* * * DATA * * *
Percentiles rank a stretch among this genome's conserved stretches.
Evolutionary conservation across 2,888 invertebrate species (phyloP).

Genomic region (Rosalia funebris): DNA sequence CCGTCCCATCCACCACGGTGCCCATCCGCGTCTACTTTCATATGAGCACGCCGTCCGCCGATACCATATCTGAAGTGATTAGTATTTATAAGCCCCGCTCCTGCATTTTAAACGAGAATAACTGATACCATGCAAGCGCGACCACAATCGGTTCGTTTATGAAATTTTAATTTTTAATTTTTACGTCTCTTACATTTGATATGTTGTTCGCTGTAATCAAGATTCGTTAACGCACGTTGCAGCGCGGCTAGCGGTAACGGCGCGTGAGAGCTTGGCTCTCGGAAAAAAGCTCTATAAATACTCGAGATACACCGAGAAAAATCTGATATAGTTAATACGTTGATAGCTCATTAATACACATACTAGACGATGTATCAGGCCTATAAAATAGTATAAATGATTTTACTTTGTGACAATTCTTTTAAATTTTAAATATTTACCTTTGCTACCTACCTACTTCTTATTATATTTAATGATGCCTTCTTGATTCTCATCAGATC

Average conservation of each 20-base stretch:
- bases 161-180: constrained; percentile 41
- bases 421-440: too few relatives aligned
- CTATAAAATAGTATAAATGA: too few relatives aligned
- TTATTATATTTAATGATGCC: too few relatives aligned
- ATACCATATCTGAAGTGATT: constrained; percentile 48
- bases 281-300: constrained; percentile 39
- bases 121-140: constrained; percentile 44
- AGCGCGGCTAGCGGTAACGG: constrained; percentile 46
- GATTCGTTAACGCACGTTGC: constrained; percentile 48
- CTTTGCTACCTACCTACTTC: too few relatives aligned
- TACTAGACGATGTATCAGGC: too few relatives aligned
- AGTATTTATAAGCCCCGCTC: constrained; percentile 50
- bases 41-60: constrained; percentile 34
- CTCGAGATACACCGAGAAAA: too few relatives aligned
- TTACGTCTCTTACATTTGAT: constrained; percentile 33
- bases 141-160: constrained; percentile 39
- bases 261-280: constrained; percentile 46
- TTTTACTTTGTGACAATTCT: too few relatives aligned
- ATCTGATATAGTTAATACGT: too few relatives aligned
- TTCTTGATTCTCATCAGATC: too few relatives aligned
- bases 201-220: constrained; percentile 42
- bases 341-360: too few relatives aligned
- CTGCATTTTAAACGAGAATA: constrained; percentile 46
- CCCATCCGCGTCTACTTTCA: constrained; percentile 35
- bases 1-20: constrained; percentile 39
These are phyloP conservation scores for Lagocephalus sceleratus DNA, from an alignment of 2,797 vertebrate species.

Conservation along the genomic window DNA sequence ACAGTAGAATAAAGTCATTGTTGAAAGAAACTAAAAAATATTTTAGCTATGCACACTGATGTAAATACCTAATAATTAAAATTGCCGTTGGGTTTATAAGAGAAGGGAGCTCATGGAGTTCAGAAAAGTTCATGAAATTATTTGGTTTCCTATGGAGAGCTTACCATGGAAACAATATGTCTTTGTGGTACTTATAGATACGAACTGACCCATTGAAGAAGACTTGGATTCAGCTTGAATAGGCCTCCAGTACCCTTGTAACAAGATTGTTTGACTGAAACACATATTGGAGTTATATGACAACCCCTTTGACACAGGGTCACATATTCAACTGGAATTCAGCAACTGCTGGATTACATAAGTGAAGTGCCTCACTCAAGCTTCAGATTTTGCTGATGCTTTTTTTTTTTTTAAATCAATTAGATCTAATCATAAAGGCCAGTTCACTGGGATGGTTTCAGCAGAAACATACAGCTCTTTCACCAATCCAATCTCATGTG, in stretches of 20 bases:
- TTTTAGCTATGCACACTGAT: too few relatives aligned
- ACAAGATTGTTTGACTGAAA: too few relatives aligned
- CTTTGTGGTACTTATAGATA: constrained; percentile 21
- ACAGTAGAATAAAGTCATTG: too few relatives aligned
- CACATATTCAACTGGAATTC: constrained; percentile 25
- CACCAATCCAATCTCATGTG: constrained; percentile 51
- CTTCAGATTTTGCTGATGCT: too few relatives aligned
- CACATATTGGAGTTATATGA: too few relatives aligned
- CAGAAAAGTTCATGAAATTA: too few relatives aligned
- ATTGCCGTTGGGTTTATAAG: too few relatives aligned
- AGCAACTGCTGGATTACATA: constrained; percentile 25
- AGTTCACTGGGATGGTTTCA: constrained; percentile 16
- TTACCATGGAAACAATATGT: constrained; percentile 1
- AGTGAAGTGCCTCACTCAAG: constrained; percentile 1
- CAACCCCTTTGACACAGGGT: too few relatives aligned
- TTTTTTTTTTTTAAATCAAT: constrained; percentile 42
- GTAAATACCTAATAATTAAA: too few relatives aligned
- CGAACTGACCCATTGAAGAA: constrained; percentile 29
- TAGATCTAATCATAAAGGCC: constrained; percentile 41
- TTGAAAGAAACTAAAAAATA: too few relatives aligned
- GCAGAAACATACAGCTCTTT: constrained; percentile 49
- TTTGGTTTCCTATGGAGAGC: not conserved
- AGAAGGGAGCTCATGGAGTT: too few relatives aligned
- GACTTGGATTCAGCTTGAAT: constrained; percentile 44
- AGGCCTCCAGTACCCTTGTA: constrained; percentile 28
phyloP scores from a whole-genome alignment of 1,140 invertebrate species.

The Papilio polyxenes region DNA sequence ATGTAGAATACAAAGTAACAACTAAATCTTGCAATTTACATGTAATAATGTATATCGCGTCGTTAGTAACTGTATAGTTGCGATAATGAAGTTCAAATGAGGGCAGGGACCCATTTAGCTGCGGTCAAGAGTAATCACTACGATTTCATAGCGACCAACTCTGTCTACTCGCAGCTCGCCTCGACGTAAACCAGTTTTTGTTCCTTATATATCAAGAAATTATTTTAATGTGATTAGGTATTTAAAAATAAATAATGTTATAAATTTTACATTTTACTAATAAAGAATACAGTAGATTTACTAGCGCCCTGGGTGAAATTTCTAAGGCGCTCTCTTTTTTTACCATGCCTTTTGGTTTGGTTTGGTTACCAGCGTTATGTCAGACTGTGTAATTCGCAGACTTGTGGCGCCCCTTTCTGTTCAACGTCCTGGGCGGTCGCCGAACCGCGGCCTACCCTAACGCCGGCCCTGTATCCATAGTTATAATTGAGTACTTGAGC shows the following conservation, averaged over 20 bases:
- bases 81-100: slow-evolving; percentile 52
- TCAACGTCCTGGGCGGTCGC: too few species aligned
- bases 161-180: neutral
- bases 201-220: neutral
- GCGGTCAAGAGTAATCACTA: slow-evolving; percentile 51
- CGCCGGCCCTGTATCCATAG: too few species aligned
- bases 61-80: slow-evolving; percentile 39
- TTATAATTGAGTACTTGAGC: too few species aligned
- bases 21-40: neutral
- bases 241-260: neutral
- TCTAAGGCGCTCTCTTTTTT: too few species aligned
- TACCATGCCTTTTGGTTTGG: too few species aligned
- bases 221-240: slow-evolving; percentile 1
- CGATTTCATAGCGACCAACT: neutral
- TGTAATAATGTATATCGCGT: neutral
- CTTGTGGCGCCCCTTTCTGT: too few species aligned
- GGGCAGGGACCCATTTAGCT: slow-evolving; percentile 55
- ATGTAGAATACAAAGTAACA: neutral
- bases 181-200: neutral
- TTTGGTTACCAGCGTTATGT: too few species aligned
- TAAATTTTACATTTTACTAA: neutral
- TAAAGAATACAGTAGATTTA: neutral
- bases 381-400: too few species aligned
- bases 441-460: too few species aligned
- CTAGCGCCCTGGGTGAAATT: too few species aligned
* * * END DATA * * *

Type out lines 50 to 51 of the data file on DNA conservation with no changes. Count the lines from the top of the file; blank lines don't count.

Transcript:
- TAGATCTAATCATAAAGGCC: constrained; percentile 41
- TTGAAAGAAACTAAAAAATA: too few relatives aligned